Stage 4: Samadhi – Bliss beyond description/interconnection with all that is. This is the stage of the practice that is described in texts (and by great teachers) as being aware that there is no separation between any living or non-living being in the past, present, or future. Sounds pretty far out, but I think I have experienced this once – I wrote more about it here – and the experience is something that will forever inform how I look at the world and other people. This stage is a blessing, and I do not seek it when I come to my practice. I believe that this stage will “happen to me” when I am ready for it.

What is the top 3 most valuable life advice you can give from your life experience so far?

#1 This too will pass. Everything moves in cycles.

#2 Adopt a dog. They will model how to love unconditionally.

#3 Make time for your practice. Although you cannot know how it will impact you, trust that it will.

What is your favourite quote?

“Wisdom tells me I am nothing. Love tells me I am everything. And between the two my life flows.” ~ Nisargadatta Maharaj

What is something easy and simple that we can do right now to make the world a better place?

Smile at strangers.

Hold the door for someone who’s hands are full.

Small and random acts of kindness are more powerful than we know.

What would you say has been the biggest benefit from meditation?

Waking up to how I create so much of my own suffering.

Meditation has shown me how to observe my perceptions, my thoughts and my reactions to other people’s actions.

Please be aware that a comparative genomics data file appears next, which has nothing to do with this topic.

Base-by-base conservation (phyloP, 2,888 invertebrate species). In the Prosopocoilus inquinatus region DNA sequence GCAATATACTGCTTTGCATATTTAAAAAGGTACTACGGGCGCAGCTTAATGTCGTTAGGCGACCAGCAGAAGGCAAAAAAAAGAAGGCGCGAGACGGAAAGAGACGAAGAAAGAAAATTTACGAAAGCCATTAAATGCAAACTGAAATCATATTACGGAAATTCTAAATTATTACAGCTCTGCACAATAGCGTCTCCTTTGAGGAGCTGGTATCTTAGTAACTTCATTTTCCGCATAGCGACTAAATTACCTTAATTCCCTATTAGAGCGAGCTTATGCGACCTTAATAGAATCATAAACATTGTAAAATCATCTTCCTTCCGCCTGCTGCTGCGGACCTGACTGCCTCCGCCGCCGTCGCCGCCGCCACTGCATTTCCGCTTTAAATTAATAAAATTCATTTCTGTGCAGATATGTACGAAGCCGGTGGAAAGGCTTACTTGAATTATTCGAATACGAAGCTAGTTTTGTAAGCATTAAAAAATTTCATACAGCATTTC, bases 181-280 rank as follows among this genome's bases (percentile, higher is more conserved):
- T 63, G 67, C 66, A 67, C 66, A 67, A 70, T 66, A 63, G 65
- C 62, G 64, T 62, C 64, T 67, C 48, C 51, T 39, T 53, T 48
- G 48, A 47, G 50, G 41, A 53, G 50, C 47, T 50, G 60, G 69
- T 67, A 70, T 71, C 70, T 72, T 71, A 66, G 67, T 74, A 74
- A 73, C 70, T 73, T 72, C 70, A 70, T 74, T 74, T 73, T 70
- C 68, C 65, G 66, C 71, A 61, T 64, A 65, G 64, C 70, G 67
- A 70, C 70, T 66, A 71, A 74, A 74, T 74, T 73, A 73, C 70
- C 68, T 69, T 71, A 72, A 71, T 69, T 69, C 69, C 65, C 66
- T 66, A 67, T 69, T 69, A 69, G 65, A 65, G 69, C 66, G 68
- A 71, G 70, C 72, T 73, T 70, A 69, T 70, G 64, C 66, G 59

It has shown me how easy it is for me to blame other for “stressing me out” and “stealing my peace.” But, in actuality my inability to let go of the circumstance and to forgive creates my suffering.

Taking things personally, and panicking over events that will mean nothing in 10 years creates my suffering. I’d like to think it’s made me easier to live with 🙂

What is the biggest challenge you had to overcome? How did you overcome it? And what lessons did you learn from it?

I was born premature and underwent heart surgery (without anesthesia) in my first days of life. I was on oxygen for a month after my birth because my lungs were not fully developed.

I believe that this time in my life is the single biggest challenge that I’ve lived through. I do not know how I overcame it other than the grace of some very caring human beings, the intelligence of a body that fights to heal itself, and God.

The lesson of this challenge for me is that I can never take my life for granted. I am here for a reason, my life meant something then, and no matter how blue I might get, my life won’t stop meaning something.

When you think about happiness, how do you define that for yourself?

I think happiness is a moving target.

Another teacher of mine once said that contentment and happiness are different goals and to aim for contentment instead of happiness. If we constantly aim for happiness, we miss out on feelings like grief, discomfort, frustration, impatience. And while I’d rather not spend all my time with those feelings, they make me more human. I’m able to connect with other people, art, music, theatre because those feelings are real for me. Contentment is when I’m still able to be grateful for where I am now even if it’s not where I’m aiming to go.

Do you have a message for our Mindbliss Community?

“Keep up your practice. The world needs you.” ~ Love, Hannah.